On August 12, 1990, in the badlands of South Dakota, paleontologist Peter Larson and his team from the Black Hills Institute unearthed the largest, most complete Tyrannosaurus rex ever found. It was the find of a lifetime—the world’s greatest dinosaur discovery. They named their dinosaur Sue. Two years later, when the FBI and the National Guard showed up, battle lines were drawn over ownership of Sue. The U.S. government, world-class museums, Native American tribes, and competing paleontologists became the Goliath to Larson’s David as he and his team fought to keep their dinosaur and wrestled with intimidation tactics that threatened their freedom as well.

E-Team (U.S. Documentary)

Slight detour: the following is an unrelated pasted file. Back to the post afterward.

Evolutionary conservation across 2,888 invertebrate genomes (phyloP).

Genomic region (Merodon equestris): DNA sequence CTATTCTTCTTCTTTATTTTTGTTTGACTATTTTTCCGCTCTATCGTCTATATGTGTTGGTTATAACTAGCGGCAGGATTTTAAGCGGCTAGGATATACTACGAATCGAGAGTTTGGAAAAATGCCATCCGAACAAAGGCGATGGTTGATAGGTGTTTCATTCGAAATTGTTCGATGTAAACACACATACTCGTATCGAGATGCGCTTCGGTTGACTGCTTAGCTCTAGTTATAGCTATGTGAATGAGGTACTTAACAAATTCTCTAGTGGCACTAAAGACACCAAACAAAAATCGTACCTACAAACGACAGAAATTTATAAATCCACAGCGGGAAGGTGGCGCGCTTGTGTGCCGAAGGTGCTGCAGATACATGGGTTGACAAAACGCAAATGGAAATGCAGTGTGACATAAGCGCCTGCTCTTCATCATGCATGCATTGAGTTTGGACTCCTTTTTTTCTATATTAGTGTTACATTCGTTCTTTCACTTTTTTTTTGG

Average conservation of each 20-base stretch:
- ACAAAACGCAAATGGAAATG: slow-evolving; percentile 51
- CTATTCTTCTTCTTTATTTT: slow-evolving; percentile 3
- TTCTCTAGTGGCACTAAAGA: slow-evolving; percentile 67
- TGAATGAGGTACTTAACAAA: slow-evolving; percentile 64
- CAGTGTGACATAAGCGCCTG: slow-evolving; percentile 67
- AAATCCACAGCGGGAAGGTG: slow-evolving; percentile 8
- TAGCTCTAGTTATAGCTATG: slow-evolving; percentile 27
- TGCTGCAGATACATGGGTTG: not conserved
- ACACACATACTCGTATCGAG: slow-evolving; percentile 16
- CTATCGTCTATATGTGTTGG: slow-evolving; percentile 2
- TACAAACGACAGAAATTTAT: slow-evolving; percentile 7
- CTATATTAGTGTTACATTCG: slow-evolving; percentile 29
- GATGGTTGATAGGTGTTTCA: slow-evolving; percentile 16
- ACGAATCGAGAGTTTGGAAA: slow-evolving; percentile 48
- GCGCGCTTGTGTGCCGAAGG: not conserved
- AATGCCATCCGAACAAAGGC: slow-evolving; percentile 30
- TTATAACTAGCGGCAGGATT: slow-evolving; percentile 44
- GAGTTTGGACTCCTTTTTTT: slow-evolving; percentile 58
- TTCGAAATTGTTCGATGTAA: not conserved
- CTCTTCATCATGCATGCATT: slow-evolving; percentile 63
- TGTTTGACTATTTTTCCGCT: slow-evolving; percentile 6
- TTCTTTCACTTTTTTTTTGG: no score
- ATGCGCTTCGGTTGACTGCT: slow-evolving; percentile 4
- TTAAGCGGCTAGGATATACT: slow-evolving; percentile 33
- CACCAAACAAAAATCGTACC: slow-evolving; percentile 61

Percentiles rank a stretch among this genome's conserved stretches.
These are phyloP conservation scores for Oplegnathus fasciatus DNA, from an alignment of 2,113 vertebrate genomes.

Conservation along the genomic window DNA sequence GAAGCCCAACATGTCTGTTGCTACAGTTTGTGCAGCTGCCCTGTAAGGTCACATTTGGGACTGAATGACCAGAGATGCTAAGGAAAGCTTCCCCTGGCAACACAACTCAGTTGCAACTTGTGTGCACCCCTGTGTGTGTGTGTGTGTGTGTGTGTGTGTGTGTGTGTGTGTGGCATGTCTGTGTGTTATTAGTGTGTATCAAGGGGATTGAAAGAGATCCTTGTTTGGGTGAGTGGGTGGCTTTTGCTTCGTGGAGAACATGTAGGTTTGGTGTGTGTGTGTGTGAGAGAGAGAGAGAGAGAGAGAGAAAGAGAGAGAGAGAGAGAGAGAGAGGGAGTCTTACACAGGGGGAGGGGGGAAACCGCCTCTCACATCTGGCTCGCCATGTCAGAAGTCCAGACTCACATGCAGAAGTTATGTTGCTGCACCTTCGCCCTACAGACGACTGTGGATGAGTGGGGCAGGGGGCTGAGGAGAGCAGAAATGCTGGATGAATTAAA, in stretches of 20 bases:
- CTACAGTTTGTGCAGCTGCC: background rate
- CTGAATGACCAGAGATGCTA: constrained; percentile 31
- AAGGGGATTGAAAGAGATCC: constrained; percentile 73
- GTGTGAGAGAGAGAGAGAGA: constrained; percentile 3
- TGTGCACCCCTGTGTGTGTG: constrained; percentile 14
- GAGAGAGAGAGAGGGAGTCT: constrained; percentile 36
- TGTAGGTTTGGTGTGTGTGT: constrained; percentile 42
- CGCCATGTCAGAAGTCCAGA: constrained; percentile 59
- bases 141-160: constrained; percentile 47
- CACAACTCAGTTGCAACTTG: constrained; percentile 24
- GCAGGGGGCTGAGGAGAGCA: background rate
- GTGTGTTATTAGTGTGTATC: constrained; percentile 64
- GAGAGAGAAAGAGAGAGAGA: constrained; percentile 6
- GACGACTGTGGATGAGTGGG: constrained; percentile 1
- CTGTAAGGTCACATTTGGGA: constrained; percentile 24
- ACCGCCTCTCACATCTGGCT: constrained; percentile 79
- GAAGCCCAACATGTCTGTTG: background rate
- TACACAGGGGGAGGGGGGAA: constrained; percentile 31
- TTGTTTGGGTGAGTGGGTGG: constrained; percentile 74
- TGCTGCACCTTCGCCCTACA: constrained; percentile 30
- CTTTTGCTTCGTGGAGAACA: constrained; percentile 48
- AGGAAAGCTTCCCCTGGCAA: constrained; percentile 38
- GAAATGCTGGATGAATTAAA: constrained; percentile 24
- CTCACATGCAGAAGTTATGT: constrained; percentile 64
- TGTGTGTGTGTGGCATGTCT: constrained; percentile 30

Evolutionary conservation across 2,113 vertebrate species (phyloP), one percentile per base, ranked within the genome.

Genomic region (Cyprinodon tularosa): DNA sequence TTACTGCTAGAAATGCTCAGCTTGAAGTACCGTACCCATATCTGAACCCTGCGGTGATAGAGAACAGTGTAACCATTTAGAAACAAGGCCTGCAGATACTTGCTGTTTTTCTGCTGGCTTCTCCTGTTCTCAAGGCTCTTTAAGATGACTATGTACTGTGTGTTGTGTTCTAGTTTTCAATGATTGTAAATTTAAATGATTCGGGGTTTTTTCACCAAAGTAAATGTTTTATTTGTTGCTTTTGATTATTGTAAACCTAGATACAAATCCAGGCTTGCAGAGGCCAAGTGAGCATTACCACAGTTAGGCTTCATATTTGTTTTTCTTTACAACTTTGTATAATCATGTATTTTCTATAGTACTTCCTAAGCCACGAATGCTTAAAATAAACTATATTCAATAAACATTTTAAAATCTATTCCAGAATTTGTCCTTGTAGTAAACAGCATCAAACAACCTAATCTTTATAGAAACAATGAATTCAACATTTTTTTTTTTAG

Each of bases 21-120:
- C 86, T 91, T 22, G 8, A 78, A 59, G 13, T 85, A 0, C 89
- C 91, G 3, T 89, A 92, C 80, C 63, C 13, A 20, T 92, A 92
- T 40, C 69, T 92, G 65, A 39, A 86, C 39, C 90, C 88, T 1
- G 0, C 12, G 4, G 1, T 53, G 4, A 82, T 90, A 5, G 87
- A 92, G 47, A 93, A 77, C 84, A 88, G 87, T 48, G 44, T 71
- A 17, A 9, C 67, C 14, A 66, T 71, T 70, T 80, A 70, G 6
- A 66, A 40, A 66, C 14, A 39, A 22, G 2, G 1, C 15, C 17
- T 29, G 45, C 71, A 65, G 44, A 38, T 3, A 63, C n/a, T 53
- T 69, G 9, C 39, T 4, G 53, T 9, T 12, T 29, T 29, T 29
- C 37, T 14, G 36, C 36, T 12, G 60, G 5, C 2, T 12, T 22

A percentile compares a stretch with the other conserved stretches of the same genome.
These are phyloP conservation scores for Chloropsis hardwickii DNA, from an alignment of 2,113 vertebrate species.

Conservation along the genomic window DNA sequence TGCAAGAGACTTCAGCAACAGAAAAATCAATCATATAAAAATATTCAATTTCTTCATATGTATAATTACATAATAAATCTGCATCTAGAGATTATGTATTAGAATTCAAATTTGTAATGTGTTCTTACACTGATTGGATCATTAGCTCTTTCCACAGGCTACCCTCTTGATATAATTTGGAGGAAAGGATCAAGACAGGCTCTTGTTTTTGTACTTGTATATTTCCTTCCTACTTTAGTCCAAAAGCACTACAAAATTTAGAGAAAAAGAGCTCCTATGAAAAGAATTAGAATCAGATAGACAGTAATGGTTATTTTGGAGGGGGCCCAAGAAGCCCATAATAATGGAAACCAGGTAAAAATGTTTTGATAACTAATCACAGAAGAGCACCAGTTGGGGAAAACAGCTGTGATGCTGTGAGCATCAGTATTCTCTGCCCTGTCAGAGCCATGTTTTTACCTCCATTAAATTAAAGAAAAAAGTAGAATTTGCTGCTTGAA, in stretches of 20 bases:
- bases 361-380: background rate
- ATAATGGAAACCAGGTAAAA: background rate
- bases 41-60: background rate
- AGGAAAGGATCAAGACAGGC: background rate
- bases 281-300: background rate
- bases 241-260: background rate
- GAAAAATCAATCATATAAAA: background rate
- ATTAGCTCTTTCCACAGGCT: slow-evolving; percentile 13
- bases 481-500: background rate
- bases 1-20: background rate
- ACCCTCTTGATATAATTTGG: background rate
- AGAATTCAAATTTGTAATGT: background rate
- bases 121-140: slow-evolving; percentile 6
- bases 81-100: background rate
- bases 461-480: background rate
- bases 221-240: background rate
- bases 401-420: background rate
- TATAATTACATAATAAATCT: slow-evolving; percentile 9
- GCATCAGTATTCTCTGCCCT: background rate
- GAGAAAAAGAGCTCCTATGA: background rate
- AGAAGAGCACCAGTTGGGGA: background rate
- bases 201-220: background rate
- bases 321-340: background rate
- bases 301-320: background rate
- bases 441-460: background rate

Directors: Katy Chevigny, Ross Kauffman
When atrocities are committed in countries held hostage by ruthless dictators, Human Rights Watch sends in the E-Team (Emergencies Team), a collection of fiercely intelligent individuals hired to document war crimes and report them to the rest of the world. Within this volatile climate, filmmakers Ross Kauffman (Born into Brothels) and Katy Chevigny (Election Day, Deadline) take us to the frontline in Syria and Libya, where shrapnel, bullet holes, and unmarked graves provide mounting evidence of coordinated attacks conducted by Bashar al-Assad and the now-deceased Muammar Gaddafi. The crimes are rampant, random, and often undocumented, making E-Team’s effort to get information out of the country and into the hands of media outlets and criminal courts all the more necessary.


Ira Sach's Love Is Strange.

Infinitely Polar Bear (U.S.)
Director: Maya Forbes